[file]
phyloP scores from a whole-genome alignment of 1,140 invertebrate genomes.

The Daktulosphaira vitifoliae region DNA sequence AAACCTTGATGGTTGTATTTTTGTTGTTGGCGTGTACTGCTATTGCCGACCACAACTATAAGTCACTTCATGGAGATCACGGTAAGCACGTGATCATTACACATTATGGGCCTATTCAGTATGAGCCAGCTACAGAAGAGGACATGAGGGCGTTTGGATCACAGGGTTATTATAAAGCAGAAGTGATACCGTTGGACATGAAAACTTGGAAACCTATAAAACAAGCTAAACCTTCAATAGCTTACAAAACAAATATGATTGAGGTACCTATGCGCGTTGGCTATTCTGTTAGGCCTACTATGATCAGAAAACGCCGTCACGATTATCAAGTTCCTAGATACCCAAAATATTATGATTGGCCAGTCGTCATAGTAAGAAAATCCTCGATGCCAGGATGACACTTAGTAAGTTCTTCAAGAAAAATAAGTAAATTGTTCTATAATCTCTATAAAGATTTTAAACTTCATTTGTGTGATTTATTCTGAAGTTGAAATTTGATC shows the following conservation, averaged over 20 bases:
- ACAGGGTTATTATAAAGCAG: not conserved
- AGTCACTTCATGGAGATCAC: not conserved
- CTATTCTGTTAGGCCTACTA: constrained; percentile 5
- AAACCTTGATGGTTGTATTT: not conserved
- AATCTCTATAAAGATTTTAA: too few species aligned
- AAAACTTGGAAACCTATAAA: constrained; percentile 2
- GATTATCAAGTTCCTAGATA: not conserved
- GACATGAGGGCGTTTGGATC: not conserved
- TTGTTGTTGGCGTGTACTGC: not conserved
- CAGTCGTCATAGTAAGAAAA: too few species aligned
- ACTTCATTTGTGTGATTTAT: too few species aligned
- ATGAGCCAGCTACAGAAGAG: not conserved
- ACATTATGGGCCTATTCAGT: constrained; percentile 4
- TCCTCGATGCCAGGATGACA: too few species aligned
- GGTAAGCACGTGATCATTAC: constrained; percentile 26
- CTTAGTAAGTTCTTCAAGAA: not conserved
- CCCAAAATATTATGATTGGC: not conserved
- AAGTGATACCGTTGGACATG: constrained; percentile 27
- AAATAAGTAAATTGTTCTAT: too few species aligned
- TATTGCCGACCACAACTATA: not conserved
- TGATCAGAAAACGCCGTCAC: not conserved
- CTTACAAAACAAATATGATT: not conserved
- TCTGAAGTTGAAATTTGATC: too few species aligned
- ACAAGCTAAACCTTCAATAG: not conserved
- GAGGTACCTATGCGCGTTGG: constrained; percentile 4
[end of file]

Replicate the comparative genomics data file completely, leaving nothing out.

phyloP scores from a whole-genome alignment of 1,140 invertebrate genomes.

The Daktulosphaira vitifoliae region DNA sequence AAACCTTGATGGTTGTATTTTTGTTGTTGGCGTGTACTGCTATTGCCGACCACAACTATAAGTCACTTCATGGAGATCACGGTAAGCACGTGATCATTACACATTATGGGCCTATTCAGTATGAGCCAGCTACAGAAGAGGACATGAGGGCGTTTGGATCACAGGGTTATTATAAAGCAGAAGTGATACCGTTGGACATGAAAACTTGGAAACCTATAAAACAAGCTAAACCTTCAATAGCTTACAAAACAAATATGATTGAGGTACCTATGCGCGTTGGCTATTCTGTTAGGCCTACTATGATCAGAAAACGCCGTCACGATTATCAAGTTCCTAGATACCCAAAATATTATGATTGGCCAGTCGTCATAGTAAGAAAATCCTCGATGCCAGGATGACACTTAGTAAGTTCTTCAAGAAAAATAAGTAAATTGTTCTATAATCTCTATAAAGATTTTAAACTTCATTTGTGTGATTTATTCTGAAGTTGAAATTTGATC shows the following conservation, averaged over 20 bases:
- ACAGGGTTATTATAAAGCAG: not conserved
- AGTCACTTCATGGAGATCAC: not conserved
- CTATTCTGTTAGGCCTACTA: constrained; percentile 5
- AAACCTTGATGGTTGTATTT: not conserved
- AATCTCTATAAAGATTTTAA: too few species aligned
- AAAACTTGGAAACCTATAAA: constrained; percentile 2
- GATTATCAAGTTCCTAGATA: not conserved
- GACATGAGGGCGTTTGGATC: not conserved
- TTGTTGTTGGCGTGTACTGC: not conserved
- CAGTCGTCATAGTAAGAAAA: too few species aligned
- ACTTCATTTGTGTGATTTAT: too few species aligned
- ATGAGCCAGCTACAGAAGAG: not conserved
- ACATTATGGGCCTATTCAGT: constrained; percentile 4
- TCCTCGATGCCAGGATGACA: too few species aligned
- GGTAAGCACGTGATCATTAC: constrained; percentile 26
- CTTAGTAAGTTCTTCAAGAA: not conserved
- CCCAAAATATTATGATTGGC: not conserved
- AAGTGATACCGTTGGACATG: constrained; percentile 27
- AAATAAGTAAATTGTTCTAT: too few species aligned
- TATTGCCGACCACAACTATA: not conserved
- TGATCAGAAAACGCCGTCAC: not conserved
- CTTACAAAACAAATATGATT: not conserved
- TCTGAAGTTGAAATTTGATC: too few species aligned
- ACAAGCTAAACCTTCAATAG: not conserved
- GAGGTACCTATGCGCGTTGG: constrained; percentile 4